You need some knowledge of Warhammer 40K mythology to understand the previous sentence, but all you really need to know is that one side is composed of the good guys clad in battle armor, and the other side consists of the Genestealers, monstrous killing machines equipped with bulbous purple heads, four arms, and butcher-knife claws.
The gameplay is straightforward. Mission scenarios have all been inspired by those included with the board game and have all been set in the narrow corridors of the space hulk. Solo play sees you commanding the space marines against AI Genestealers, while in the hot seat and online options, one player takes charge of the space marines and the other looks after the big bad ETs. All of the action is turn-based. Each space marine gets four action points along with access to a pool of one to six command points each turn. All of these points are used by marines to move and turn; fire off a weapon like a chaingun, bolter, or flamethrower; or engage in melee combat with power fists or something more intimidating, like a giant power hammer or Wolverine-style lightning claws. Marines vary a little in terms of loadout. Some are basic grunts with bolter guns, others are sergeants with power swords, and the librarian comes with a range of psychic powers that can fry enemies from a distance.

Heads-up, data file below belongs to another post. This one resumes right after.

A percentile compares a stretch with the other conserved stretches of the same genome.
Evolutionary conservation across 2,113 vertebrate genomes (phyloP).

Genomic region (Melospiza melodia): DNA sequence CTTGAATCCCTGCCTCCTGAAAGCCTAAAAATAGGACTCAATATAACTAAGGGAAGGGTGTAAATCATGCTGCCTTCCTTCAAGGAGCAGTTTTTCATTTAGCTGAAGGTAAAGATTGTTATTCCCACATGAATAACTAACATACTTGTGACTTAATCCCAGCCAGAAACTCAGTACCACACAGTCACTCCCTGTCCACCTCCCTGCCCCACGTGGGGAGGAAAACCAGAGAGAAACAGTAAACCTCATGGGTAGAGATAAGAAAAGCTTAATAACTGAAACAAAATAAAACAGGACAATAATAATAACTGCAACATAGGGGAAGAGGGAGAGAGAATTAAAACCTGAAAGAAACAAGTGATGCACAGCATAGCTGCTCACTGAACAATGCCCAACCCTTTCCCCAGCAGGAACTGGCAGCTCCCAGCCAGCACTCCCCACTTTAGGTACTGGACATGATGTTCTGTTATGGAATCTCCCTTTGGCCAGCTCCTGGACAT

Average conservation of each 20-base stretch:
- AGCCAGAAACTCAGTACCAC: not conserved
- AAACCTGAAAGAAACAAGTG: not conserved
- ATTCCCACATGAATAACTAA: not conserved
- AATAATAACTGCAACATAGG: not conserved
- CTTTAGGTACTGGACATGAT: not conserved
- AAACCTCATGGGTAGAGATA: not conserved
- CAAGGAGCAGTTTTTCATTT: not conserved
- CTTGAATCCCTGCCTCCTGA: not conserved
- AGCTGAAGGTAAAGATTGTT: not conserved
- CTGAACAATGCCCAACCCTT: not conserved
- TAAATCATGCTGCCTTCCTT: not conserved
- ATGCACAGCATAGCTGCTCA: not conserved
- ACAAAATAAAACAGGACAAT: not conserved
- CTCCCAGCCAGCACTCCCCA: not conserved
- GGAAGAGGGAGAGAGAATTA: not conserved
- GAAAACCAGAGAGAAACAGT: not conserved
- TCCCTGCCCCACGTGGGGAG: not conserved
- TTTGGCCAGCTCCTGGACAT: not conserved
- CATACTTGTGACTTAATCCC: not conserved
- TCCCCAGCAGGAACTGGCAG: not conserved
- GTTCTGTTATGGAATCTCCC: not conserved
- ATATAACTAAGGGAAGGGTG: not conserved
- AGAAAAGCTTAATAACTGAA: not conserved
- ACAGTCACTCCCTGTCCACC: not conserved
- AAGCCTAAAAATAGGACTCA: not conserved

Every space marine is something of a one-man army. But the Genestealers have the numbers, and they can cover ground faster than space marines. They swarm your position in each scenario from spawn points designated by radar blips. Make a couple of missteps, and Genestealers can overwhelm you very quickly. Marines, on the other hand, are ponderous. One action point is needed just to turn around. An action point is needed for basic attacks like shooting a bolter or using a melee weapon, but two are needed to fire the heavy flamer, and you need four to reload the powerhouse assault cannon. Two points are required to go into guard mode or the all-important overwatch sentry position that lets you automatically open up on moving Genestealers during their turn. And another single point is required to unjam a weapon, which is needed depressingly often during firefights.